The glyphosate dilemma

Article image - The glyphosate dilemma Councils reassess weed management methods

The controversy surrounding the use of glyphosate-based herbicides continues as councils assess their use of the products to control weeds in parks, streets, playgrounds and open spaces.

Australia’s first lawsuit has been launched asserting a link between Roundup, the active ingredient of which is glyphosate, and Non-Hodgkin lymphoma diagnosed in a Melbourne landscape gardener who used the product at work for 18 years.

The landmark news comes on the tail of three successful lawsuits in the United States (US) against Bayer AG, parent company of Monsanto, the maker of Roundup.

Compensatory and punitive damage payouts in the vicinity of $US80 million were awarded in each case against the company which was found to be negligent in failing to adequately warn consumers of cancer risks posed by the product.

In the wake of the US lawsuit the Victorian Government announced an internal review of its storage and handling of products containing glyphosate.

Under the gathering cloud of potential class action in Victoria, Moyne Shire in Victoria’s southwest has cut Roundup and nine other herbicides from its maintenance stores so that it now stocks only three products containing glyphosate for specific applications.

In New South Wales, more than 500 Blacktown City Council workers walked off the job last month over claims that they were being forced to use products containing glyphosate including Roundup.

An agreement was reached between the United Services Union and Council which will see the trial of a viable alternate weed control product. Council has previously offered to undertake such a trial.
The trial will involve one of Council’s crews using the alternate product. Other crews will continue to use the glyphosate-based product under strict conditions in accordance with the label directions.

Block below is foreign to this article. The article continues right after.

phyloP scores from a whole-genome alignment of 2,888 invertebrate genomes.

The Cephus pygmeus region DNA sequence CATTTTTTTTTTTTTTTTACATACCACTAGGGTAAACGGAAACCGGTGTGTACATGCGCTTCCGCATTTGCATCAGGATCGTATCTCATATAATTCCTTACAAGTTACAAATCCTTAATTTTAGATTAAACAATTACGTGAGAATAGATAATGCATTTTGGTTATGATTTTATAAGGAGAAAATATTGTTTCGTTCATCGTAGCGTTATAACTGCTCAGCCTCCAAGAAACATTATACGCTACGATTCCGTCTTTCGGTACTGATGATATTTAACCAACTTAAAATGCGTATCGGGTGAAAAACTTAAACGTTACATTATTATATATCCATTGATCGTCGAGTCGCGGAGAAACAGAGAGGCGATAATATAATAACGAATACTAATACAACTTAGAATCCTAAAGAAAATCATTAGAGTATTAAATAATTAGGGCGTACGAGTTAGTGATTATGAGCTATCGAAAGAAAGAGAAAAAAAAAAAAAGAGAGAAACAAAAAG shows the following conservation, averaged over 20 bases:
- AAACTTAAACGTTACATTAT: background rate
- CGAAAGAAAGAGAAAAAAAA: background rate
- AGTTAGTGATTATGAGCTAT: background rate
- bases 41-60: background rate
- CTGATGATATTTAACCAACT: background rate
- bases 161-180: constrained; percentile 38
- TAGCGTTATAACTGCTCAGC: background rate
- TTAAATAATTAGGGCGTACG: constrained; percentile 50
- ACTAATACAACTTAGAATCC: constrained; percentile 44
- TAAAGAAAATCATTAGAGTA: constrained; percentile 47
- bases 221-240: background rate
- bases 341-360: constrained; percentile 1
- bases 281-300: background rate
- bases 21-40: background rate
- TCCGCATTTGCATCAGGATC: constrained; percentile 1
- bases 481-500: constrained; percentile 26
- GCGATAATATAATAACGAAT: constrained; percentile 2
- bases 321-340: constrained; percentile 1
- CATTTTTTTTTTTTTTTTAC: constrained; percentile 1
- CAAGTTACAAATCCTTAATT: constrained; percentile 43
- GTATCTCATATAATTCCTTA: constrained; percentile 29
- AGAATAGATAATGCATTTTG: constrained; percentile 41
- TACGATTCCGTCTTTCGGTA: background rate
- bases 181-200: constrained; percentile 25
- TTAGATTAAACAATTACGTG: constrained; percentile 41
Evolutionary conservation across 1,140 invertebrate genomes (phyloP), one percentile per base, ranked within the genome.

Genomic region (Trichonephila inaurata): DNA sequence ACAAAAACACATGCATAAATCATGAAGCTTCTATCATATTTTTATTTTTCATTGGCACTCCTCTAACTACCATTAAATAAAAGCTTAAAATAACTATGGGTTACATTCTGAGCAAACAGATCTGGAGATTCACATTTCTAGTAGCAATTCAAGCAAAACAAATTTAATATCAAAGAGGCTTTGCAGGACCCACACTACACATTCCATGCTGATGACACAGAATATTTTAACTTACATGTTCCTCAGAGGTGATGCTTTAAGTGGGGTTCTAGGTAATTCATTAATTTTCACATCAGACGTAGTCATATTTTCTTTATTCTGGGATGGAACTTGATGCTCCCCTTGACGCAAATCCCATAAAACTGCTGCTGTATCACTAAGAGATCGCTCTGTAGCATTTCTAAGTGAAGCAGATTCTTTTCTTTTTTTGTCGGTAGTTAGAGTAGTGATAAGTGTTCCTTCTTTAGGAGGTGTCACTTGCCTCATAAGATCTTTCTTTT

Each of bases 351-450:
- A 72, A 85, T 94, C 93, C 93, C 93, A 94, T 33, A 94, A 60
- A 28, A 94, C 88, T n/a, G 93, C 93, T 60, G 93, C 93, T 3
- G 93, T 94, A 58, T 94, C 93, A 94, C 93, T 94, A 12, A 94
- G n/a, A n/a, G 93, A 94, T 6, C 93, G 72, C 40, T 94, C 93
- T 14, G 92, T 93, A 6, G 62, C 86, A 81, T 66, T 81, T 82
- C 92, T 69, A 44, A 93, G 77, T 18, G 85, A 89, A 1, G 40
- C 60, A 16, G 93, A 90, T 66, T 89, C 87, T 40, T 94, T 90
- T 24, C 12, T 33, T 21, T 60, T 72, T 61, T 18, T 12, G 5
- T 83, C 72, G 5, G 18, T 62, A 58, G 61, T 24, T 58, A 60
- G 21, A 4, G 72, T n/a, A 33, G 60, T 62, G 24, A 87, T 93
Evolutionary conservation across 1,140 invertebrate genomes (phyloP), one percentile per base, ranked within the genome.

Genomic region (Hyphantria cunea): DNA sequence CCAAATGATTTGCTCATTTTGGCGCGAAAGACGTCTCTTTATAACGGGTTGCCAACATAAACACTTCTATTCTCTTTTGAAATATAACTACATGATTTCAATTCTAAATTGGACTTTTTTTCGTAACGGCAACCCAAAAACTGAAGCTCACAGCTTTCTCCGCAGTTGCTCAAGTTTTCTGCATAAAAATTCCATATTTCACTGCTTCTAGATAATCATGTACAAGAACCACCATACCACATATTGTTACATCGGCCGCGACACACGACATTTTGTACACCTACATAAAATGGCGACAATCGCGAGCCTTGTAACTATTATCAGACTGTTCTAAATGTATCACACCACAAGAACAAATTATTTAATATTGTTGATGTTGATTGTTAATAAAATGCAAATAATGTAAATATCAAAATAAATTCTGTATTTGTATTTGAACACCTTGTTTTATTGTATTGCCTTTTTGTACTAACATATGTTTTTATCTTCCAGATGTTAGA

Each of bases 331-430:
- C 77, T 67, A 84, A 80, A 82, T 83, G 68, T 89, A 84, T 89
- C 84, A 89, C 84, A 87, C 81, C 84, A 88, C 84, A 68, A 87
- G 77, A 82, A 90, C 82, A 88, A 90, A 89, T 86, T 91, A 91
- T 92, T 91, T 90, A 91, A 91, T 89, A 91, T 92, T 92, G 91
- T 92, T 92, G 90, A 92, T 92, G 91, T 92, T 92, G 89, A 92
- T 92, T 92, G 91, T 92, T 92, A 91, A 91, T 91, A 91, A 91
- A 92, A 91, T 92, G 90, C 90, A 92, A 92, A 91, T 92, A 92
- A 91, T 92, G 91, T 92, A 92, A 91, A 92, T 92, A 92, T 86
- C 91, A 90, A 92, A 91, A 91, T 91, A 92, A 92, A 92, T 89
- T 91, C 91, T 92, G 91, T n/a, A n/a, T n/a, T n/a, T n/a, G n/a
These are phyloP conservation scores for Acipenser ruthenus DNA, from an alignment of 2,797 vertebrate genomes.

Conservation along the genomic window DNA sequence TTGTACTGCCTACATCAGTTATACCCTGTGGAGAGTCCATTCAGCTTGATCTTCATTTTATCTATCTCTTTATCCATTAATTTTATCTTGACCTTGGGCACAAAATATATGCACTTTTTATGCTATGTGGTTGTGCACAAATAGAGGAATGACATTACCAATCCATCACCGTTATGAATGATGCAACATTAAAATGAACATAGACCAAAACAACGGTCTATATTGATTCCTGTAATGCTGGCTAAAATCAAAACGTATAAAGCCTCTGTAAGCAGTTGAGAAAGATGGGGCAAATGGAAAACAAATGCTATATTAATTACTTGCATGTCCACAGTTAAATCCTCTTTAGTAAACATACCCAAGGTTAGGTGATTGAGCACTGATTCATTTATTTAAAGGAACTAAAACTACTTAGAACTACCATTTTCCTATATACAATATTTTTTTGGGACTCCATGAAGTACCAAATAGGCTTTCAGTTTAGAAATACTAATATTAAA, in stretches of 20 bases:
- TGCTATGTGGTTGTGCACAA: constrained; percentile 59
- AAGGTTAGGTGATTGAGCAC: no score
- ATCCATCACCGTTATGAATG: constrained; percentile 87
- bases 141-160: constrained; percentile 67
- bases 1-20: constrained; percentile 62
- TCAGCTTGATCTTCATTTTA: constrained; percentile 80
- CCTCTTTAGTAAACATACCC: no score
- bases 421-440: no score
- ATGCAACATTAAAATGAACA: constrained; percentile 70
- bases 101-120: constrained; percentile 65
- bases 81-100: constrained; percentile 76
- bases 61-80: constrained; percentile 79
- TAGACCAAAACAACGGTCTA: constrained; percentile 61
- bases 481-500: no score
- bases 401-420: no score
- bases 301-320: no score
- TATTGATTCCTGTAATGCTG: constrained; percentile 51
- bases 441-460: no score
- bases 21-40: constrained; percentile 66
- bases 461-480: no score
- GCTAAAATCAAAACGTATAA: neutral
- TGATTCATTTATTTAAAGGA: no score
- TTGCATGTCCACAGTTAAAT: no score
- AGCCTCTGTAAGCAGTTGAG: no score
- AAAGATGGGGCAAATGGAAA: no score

The trial will be monitored by Council’s Work, Health and Safety Representative Committee.

Blacktown City Mayor, Stephen Bali MP, said, “We place the safety of our staff and the community as our highest priority.

“Council has consulted with staff and unions on the use of glyphosate extensively.

“Council is continually monitoring the situation and will act according to the recommendations of the regulator and on the findings that result from the trial.

“We have agreed to trialling viable alternatives. What is important for everyone to understand is that Council will not place employees or members of the public at risk,” Mayor Bali said.

Council is guided in this by the relevant regulatory authority, the Australian Pesticides and Veterinary Medicines Authority (APVMA) which maintains glyphosate is safe to use in accordance with the manufacturer’s instructions.

Fairfield City Council has stopped using Roundup and Georges River and Randwick councils are phasing it out.

Eight other Sydney councils, including Willoughby, Ku-ring-gai, Sutherland Shire and Waverley, are conducting reviews.

Other councils continue to use Roundup, following the official advice of the national pesticides regulator.

The NSW National Parks and Wildlife Service use glyphosate-based weed control measures throughout national parks in Sydney.

Colac Otway Shire Council, Victoria, is continuing its investigation into weed control options with an onsite demonstration of the latest steaming treatment to tackle weeds and reeds.

Chief Executive Officer, Peter Brown, said Council was continuing to minimise the use of glyphosate because of public concern regarding its use, along with pursuing other weed control options, including steam.

“We are actively monitoring what is happening at other councils and the State Government review of the use of chemicals to treat weeds.

“Council had previously considered steam weed control and as technology has improved, we have taken the next step of trialling the non-chemical method in particularly sensitive areas such as playgrounds.

“We are also monitoring other agencies’ use of chemicals and alternative methods, particularly the Department of Environment, Land, Water and Planning and large rural councils which have similar challenges to Colac Otway.

“Council is looking into why councils that had previously trialled non-glyphosate treatments had not continued with other options.

“The trials will aim to find the balance between using steam and organic treatments, while maintaining Council land to the meet the community’s expectations on Council’s limited budget.

“Meanwhile Council will continue to minimise use of glyphosate and continue to store and use it in accordance with a Safety Data Sheet.

“Use of this chemical is also managed by a Safe Work Method Statement for Weed Spraying which specifies the use of Personal Protective Equipment.”

In 2015, a report from the World Health Organisation’s International Agency for Research on Cancer concluded that the chemical was ‘probably carcinogenic to humans’.

Since then a number of countries and city authorities in Europe, Asia and North and South America have implemented timelines to phase out or restrict the use of glyphosate.